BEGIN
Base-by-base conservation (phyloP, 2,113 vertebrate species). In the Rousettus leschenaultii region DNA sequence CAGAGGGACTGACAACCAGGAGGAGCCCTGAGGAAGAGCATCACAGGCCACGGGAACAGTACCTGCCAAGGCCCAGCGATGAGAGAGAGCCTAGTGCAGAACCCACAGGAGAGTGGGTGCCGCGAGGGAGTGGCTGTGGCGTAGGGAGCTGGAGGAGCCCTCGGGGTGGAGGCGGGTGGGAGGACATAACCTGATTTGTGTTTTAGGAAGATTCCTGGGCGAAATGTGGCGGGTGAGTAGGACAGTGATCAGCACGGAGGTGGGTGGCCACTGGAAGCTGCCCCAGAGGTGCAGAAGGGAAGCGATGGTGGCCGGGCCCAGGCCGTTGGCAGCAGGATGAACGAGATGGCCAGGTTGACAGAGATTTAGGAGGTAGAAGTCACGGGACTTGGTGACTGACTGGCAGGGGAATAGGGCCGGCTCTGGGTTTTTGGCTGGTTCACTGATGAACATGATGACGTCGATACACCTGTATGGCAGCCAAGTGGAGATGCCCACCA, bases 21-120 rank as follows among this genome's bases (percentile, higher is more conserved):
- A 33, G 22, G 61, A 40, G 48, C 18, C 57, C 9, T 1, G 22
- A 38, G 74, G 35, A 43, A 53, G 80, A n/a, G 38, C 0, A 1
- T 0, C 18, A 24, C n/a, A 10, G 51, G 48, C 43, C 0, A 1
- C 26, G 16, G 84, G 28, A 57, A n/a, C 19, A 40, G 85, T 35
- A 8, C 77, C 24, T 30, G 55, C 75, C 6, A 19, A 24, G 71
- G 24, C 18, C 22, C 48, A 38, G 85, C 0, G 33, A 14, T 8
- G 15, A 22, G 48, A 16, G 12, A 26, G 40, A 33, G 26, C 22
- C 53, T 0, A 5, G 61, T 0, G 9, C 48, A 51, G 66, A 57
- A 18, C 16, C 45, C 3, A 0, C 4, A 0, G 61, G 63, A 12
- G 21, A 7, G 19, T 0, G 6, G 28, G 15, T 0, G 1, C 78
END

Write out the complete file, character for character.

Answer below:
Base-by-base conservation (phyloP, 2,113 vertebrate species). In the Rousettus leschenaultii region DNA sequence CAGAGGGACTGACAACCAGGAGGAGCCCTGAGGAAGAGCATCACAGGCCACGGGAACAGTACCTGCCAAGGCCCAGCGATGAGAGAGAGCCTAGTGCAGAACCCACAGGAGAGTGGGTGCCGCGAGGGAGTGGCTGTGGCGTAGGGAGCTGGAGGAGCCCTCGGGGTGGAGGCGGGTGGGAGGACATAACCTGATTTGTGTTTTAGGAAGATTCCTGGGCGAAATGTGGCGGGTGAGTAGGACAGTGATCAGCACGGAGGTGGGTGGCCACTGGAAGCTGCCCCAGAGGTGCAGAAGGGAAGCGATGGTGGCCGGGCCCAGGCCGTTGGCAGCAGGATGAACGAGATGGCCAGGTTGACAGAGATTTAGGAGGTAGAAGTCACGGGACTTGGTGACTGACTGGCAGGGGAATAGGGCCGGCTCTGGGTTTTTGGCTGGTTCACTGATGAACATGATGACGTCGATACACCTGTATGGCAGCCAAGTGGAGATGCCCACCA, bases 21-120 rank as follows among this genome's bases (percentile, higher is more conserved):
- A 33, G 22, G 61, A 40, G 48, C 18, C 57, C 9, T 1, G 22
- A 38, G 74, G 35, A 43, A 53, G 80, A n/a, G 38, C 0, A 1
- T 0, C 18, A 24, C n/a, A 10, G 51, G 48, C 43, C 0, A 1
- C 26, G 16, G 84, G 28, A 57, A n/a, C 19, A 40, G 85, T 35
- A 8, C 77, C 24, T 30, G 55, C 75, C 6, A 19, A 24, G 71
- G 24, C 18, C 22, C 48, A 38, G 85, C 0, G 33, A 14, T 8
- G 15, A 22, G 48, A 16, G 12, A 26, G 40, A 33, G 26, C 22
- C 53, T 0, A 5, G 61, T 0, G 9, C 48, A 51, G 66, A 57
- A 18, C 16, C 45, C 3, A 0, C 4, A 0, G 61, G 63, A 12
- G 21, A 7, G 19, T 0, G 6, G 28, G 15, T 0, G 1, C 78